Against Monfils, Bring More Boomerangs Than Arrows
Frenchman a clear leader in putting first serves back into play
Arrows versus boomerangs.
We tend to think of the serve as like shooting an arrow. A weapon and a target. A one-way trip. It’s much better to strategically visualise the serve as a boomerang and be prepared for the ball returning back to you where it started its journey: back on your racquet.
An Infosys ATP Beyond The Numbers analysis of first and second-serve returns made from 2018-2020 at ATP Tour events on Hawk Eye courts identifies Gael Monfils as the clear leader in putting first serves back in play and Daniil Medvedev topping the list returning second serves back into the court. The data set includes players that have competed in a minimum of 30 matches on Hawk Eye courts from 2018-2020.
1st Serve Returns Made
Monfils was the only player that was able to put more than three out of four first serves back in the court, making 75.37 per cent from 56 matches. Monfils typically bends over at 90 degrees from his waist as the server bounces the ball ready to deliver his powerful blow. Getting his eye level down to where contact will typically be made in a few seconds time may be a hidden key to his success. The Frenchman then uses a short, abbreviated swing to make contact, essentially rebounding, or “boomeranging” the server’s power right back at him.
The leading 10 players in the data set that put the most first serves back in the court were:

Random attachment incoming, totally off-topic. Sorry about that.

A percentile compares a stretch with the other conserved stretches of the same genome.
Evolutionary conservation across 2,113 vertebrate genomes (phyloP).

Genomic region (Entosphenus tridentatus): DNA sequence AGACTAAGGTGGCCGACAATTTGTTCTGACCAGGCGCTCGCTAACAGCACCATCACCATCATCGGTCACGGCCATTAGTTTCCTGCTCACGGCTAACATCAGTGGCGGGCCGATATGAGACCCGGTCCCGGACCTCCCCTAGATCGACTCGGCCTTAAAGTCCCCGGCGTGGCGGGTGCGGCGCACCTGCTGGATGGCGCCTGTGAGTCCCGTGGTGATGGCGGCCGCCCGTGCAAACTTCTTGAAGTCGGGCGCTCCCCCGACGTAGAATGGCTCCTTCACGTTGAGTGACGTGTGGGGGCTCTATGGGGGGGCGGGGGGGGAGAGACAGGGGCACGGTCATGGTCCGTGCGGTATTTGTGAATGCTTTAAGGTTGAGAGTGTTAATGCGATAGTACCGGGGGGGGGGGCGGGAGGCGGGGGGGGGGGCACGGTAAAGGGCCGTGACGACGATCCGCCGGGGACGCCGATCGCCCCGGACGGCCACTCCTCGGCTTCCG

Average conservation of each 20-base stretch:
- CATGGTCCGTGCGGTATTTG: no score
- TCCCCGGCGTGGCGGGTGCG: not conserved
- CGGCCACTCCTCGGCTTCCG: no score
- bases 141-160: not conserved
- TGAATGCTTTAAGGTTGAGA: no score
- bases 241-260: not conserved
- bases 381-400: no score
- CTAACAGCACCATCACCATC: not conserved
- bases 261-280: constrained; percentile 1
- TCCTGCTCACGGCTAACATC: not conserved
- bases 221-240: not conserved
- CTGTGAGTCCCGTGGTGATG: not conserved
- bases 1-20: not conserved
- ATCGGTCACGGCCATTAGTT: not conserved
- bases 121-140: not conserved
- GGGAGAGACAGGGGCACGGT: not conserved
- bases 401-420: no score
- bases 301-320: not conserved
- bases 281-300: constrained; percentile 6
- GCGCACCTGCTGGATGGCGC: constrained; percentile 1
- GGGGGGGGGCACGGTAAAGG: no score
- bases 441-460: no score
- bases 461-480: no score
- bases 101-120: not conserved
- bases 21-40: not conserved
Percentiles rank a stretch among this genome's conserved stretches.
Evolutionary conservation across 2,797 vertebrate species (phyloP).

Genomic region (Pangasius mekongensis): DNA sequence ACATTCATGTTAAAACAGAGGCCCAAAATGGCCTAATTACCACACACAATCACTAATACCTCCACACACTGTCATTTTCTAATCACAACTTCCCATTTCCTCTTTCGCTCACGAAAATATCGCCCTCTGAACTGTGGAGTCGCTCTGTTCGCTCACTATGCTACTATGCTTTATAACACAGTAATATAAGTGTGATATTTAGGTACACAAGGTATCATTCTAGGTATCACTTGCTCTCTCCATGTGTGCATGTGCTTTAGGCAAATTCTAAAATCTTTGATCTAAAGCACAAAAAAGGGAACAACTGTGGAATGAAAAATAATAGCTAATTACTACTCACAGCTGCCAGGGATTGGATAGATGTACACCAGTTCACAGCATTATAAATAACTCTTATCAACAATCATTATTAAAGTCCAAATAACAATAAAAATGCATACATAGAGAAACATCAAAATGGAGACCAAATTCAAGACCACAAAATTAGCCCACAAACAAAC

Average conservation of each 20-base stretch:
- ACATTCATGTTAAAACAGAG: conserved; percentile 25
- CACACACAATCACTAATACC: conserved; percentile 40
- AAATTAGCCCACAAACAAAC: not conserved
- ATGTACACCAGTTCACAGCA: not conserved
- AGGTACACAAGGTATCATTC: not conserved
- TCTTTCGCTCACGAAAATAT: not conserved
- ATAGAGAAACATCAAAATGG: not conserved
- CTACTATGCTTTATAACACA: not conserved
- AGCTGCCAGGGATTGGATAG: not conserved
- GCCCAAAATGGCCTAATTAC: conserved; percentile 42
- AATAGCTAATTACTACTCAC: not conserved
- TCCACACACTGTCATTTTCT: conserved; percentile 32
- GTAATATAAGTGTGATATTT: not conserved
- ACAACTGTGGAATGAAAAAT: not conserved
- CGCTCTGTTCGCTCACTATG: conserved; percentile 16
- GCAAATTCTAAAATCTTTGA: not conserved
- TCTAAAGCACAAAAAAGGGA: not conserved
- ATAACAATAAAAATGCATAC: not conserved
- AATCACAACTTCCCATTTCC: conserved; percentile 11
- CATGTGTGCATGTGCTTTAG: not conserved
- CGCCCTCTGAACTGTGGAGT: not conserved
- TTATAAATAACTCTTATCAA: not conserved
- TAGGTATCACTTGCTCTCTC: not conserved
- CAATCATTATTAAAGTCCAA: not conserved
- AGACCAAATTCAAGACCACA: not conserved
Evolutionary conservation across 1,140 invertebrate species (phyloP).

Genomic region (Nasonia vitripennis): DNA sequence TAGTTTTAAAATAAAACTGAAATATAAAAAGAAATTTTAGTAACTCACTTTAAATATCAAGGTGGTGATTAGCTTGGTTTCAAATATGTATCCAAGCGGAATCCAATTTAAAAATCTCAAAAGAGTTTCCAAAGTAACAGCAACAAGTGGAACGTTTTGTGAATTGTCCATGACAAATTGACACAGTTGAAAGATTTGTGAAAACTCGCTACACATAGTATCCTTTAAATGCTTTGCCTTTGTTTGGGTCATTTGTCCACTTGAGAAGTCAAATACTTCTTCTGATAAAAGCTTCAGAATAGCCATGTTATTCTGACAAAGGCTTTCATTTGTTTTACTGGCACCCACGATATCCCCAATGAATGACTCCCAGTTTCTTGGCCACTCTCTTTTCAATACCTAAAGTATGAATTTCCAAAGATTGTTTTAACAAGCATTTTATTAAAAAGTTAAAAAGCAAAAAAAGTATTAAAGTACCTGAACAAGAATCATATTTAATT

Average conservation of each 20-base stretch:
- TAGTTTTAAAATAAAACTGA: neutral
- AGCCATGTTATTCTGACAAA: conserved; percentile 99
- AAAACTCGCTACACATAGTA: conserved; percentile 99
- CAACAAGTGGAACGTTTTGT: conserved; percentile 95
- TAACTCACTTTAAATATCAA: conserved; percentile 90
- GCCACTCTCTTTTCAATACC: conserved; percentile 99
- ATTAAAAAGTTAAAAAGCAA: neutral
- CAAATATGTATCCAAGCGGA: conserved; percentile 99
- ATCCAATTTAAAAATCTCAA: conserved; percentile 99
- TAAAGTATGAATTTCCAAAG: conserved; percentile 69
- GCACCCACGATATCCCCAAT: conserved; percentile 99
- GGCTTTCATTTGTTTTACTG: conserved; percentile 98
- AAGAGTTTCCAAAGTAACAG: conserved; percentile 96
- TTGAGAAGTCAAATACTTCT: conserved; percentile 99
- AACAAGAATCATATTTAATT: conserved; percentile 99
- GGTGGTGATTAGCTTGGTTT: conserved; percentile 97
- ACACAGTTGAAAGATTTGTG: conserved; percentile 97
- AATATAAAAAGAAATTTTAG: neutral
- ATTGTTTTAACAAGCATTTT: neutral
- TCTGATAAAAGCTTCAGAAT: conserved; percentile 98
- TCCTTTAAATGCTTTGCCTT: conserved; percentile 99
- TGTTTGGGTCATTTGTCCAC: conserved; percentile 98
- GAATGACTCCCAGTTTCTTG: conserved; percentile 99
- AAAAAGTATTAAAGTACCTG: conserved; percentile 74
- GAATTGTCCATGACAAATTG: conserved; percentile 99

1. Gael Monfils = 75.37%
2. Rafael Nadal = 72.83%
3. Daniil Medvedev = 72.29%
4. Roger Federer = 72.12%
5. Alexander Zverev = 70.33%
6. Taylor Fritz = 70.32%
7. Fernando Verdasco = 69.99%
8. Stan Wawrinka = 69.91%
9. David Goffin = 69.53%
10. Benoit Paire = 68.89%
Overall, all players in the data set combined to average putting 67.4 per cent of first serves back in play. A good way to visualise the behavior of the first serve is that one of three is an arrow (does not return), while two out of three are a boomerang, coming back into the court for the server to hit another shot.
2nd Serve Returns Made
Daniil Medvedev was third on the list with first serves made and elevates to the top spot with second serves made at 88.98 per cent from 65 matches. The 24-year-old Russian typically likes to stay deep in the court to return both first and second serves, which lets the ball slow down to a more manageable pace and provides more time to get prepared for the return.
The leading 10 players in the data set that put the most second serves back in the court were:
1. Daniil Medvedev = 88.98%
2. Roberto Bautista Agut = 88.82%
3. Filip Krajinovic = 87.41%
4. Rafael Nadal = 87.12%
5. Novak Djokovic = 87.10%
6. Alexander Zverev = 86.92%
7. Gael Monfils = 86.84%
8. Milos Raonic = 86.29%
9. Fernando Verdasco = 85.83%
10. Alex de Minaur = 85.78%
Overall, all players in the data set combined to average putting 83.6 per cent of second serves back in play. Rounding those numbers to eight boomerangs and two arrows clearly shows that the serve is not a shot that exists primarily in isolation, and should be practised as one strategic unit with the first shot after the serve, commonly known as the Serve +1.
Practice courts should be filled with two-shot combination drills, hitting a serve and then a Serve +1 shot. After all, that’s what best mirrors the reality of the match court.